Seeking God's presence
How often do we actually want to be in God’s presence? At our highest or lowest moments? During the daily boredoms of school or work? Last Sunday, our church was blessed with Jeremiah (Jem) Liew’s message on God’s Presence (Psalm 27). Written by a persecuted David, Psalm 27 shows us a man being chased down by King Saul. Yet, David is expressing his desire to enter the presence of God, and this is what we learned from his ordeal.
God’s Presence is a Safe Place
During David’s time, the presence of God resided only in the Tabernacle; a place where God could ‘be’ with His people (the Israelites) ever since Exodus 25 (fun fact: the Hebrew word for Tabernacle is mishkan which also means, “to dwell”). Here’s where the irony kicks in. So, the mishkan is in Jewish land, but David is being hunted by the Jewish king… So in verse 5, what David is really saying is this: “Let me run towards my persecutors for the sake of being in Your presence, Lord.” David knows he’s safest when he’s with God. no matter the physical dangers around him. And this is what God wants, for His people to run to Him regardless of what’s going on around us.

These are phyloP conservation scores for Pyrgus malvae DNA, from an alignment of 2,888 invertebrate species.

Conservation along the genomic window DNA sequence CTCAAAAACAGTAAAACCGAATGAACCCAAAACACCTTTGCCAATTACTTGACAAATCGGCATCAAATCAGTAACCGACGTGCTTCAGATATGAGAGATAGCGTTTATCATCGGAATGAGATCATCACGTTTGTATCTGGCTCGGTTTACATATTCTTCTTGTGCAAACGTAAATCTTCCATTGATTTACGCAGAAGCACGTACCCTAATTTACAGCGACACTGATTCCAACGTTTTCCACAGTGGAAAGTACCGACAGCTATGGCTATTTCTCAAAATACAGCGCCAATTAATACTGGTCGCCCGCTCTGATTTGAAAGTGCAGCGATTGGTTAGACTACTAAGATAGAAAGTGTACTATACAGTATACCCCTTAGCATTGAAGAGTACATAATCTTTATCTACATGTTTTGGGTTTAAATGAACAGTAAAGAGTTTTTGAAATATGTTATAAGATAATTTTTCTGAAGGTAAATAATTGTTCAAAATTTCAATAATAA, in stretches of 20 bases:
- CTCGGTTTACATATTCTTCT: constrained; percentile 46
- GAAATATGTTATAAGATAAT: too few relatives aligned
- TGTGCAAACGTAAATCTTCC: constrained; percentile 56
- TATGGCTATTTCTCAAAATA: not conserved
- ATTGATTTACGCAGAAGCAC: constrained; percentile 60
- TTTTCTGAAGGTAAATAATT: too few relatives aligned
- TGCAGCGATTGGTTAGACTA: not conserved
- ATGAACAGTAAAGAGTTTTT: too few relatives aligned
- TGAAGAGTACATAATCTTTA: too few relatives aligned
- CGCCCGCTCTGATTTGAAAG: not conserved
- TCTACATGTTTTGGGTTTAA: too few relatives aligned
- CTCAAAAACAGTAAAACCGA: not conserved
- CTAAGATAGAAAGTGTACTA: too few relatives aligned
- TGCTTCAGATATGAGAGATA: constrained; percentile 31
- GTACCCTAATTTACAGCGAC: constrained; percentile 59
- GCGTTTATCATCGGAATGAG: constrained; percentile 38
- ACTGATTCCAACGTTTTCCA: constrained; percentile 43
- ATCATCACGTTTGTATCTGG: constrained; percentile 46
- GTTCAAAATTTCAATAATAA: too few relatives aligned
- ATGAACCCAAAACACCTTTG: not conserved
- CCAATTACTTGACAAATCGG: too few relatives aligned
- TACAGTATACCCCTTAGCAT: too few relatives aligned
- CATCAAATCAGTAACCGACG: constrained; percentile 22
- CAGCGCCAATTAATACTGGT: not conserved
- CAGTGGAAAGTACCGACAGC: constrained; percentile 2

God’s Presence is a Secret Place
Verse 6 and verses 7-9 are quite odd. We have joyful praise followed by a desperate cry for help. Also known as the ‘Pendulum of Praise and Prayer.’ But this is the reality of desiring God’s presence. It’s desperate, clingy, almost embarrassing, but most importantly, what pleases God because it’s genuine prayer and praise.
God’s Presence is a Scary Place
Being on God’s side is not easy and as Jem describes it, it is a scary place. Believers are going to be challenged (Matt 16:24-26, Psalm 27:11-14). Being in God’s presence is scary because of three things:
We need to let go of everything in this world. Only by detaching ourselves from the things of the world can we truly be within the presence of God, and enjoy the things given by God.
We will make enemies. Jem sums up it well when he says that when we choose to be on God’s side, the worlds seem to be against us. When we try to do God’s work, there will be people who question or even condemn you for it.
We must have faith. Living in faith means we trust completely and (perhaps) blindly in guidance from a Greater Power. Psalm 119:105 describes what it’s like living in faith; how we can only see what’s directly in front of us and trusting that everything around us in God’s hands.
From the very beginning, God had a great desire to be with us. Even to the point of death, He created a path for us to be with Him, creating a new mishkan so that we can always be in the Presence of God.
Thank You that from the very beginning You wished to be with us. No matter how far we move away from You, You still find a way to pull us back into Your Presence. Thank you that we have a way into Your mishkan.
In your mighty and awesome name we pray,